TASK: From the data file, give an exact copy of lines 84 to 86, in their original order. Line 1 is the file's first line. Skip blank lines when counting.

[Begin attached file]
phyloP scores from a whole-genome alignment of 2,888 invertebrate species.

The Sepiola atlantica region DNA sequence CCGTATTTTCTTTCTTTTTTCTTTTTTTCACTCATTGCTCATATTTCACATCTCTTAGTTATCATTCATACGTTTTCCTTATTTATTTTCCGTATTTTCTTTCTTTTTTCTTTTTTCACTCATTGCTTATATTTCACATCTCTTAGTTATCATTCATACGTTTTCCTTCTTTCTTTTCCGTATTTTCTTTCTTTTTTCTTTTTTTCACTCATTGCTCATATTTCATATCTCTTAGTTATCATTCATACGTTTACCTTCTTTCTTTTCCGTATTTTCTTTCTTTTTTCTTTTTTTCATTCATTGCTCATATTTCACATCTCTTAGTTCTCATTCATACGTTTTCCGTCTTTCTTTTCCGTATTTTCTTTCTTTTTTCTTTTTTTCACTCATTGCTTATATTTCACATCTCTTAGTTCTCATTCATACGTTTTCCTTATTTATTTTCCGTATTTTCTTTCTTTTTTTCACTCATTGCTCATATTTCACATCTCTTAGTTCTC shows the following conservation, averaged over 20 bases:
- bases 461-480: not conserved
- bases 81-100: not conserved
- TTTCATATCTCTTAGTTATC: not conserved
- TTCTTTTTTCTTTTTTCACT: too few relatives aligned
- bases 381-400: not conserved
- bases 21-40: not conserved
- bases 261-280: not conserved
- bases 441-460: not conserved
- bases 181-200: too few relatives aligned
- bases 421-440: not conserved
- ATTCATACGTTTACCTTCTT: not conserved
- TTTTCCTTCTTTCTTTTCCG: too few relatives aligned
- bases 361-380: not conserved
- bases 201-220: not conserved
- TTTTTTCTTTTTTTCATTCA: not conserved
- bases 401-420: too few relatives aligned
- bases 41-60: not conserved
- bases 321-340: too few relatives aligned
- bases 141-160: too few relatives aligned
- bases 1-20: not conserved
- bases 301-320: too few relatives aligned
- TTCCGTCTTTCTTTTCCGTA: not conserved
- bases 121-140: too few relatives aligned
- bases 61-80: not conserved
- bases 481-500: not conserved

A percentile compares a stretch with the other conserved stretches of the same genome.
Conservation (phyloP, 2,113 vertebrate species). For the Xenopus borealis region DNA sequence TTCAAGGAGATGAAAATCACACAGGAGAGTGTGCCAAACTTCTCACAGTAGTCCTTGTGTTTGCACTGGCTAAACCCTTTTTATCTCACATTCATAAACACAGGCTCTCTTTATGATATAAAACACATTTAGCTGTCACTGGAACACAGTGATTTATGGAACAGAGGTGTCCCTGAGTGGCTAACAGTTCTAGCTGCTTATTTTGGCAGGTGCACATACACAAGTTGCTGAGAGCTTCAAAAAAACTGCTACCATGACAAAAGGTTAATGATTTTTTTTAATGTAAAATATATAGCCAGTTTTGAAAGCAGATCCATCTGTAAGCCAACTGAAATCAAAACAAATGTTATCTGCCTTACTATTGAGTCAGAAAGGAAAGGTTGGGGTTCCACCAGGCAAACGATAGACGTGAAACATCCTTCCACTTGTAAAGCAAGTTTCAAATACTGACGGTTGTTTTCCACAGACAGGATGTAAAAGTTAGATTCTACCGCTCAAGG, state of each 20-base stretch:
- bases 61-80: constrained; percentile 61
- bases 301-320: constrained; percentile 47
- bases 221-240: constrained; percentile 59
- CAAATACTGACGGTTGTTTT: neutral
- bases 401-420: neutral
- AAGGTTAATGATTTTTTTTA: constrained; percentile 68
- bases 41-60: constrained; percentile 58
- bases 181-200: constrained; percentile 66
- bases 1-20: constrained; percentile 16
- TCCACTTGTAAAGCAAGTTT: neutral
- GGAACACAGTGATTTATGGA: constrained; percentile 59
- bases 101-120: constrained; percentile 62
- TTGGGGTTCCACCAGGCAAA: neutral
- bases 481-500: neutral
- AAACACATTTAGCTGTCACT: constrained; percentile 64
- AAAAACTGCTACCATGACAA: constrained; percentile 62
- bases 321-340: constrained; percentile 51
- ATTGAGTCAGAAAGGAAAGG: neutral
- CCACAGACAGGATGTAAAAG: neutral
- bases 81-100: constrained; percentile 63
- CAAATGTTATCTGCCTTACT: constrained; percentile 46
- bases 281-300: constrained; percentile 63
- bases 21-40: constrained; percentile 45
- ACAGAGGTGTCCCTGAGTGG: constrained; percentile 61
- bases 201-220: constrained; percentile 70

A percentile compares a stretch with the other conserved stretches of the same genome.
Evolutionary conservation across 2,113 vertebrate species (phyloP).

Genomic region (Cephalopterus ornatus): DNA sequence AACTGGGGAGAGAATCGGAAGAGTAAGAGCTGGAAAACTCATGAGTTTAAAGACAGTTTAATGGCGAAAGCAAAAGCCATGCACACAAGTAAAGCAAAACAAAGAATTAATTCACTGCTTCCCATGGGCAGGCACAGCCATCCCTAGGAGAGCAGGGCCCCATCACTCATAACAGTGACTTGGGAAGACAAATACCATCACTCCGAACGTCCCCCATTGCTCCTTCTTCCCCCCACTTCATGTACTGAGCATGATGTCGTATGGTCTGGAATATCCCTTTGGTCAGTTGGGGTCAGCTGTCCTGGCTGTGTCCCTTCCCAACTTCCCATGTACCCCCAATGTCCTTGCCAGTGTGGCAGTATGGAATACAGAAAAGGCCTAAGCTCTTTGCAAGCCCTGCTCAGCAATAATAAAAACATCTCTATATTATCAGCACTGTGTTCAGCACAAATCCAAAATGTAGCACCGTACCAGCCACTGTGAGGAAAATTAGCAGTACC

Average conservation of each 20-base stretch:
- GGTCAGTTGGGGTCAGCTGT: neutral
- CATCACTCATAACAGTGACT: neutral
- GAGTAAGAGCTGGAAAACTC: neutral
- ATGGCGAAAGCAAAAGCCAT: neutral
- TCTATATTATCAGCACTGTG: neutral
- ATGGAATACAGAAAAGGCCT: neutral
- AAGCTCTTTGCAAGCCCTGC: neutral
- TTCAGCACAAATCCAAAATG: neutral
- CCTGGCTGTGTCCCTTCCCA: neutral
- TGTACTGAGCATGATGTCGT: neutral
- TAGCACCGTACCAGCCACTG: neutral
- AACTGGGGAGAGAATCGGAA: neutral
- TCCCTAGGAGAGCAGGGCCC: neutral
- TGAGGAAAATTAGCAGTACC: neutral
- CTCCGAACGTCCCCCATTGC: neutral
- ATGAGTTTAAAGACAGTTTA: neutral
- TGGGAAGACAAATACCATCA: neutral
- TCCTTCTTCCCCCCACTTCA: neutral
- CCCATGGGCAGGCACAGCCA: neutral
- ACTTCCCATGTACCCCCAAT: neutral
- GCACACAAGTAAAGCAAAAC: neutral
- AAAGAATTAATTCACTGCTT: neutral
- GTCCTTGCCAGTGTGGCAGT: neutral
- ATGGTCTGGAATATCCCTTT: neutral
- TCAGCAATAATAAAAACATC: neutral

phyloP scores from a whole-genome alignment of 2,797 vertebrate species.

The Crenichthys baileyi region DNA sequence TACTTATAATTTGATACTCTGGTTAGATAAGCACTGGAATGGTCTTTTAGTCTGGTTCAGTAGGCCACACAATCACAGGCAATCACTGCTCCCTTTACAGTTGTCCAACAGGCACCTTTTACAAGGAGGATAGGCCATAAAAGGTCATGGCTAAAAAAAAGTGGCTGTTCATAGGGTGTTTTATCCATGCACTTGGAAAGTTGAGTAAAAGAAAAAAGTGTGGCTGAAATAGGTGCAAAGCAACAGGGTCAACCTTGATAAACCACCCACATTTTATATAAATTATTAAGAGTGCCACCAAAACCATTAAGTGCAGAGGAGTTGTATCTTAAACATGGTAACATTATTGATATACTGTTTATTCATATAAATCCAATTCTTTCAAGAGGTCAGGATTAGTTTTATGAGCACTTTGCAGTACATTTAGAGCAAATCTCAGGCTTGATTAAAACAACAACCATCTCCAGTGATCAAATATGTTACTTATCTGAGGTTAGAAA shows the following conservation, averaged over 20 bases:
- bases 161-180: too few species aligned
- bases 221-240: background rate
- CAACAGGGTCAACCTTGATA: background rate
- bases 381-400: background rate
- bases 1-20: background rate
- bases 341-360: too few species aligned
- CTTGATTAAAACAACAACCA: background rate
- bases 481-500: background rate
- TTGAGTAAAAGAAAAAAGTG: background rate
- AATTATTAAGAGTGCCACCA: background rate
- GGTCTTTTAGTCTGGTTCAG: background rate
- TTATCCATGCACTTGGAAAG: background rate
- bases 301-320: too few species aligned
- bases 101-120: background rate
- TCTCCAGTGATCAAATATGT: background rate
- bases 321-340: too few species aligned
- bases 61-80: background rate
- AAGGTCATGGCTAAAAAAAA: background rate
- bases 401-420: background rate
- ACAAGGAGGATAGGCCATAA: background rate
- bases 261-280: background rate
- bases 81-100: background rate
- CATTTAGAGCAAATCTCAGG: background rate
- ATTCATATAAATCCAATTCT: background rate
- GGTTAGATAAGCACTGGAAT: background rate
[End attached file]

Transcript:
phyloP scores from a whole-genome alignment of 2,797 vertebrate species.

The Crenichthys baileyi region DNA sequence TACTTATAATTTGATACTCTGGTTAGATAAGCACTGGAATGGTCTTTTAGTCTGGTTCAGTAGGCCACACAATCACAGGCAATCACTGCTCCCTTTACAGTTGTCCAACAGGCACCTTTTACAAGGAGGATAGGCCATAAAAGGTCATGGCTAAAAAAAAGTGGCTGTTCATAGGGTGTTTTATCCATGCACTTGGAAAGTTGAGTAAAAGAAAAAAGTGTGGCTGAAATAGGTGCAAAGCAACAGGGTCAACCTTGATAAACCACCCACATTTTATATAAATTATTAAGAGTGCCACCAAAACCATTAAGTGCAGAGGAGTTGTATCTTAAACATGGTAACATTATTGATATACTGTTTATTCATATAAATCCAATTCTTTCAAGAGGTCAGGATTAGTTTTATGAGCACTTTGCAGTACATTTAGAGCAAATCTCAGGCTTGATTAAAACAACAACCATCTCCAGTGATCAAATATGTTACTTATCTGAGGTTAGAAA shows the following conservation, averaged over 20 bases:
- bases 161-180: too few species aligned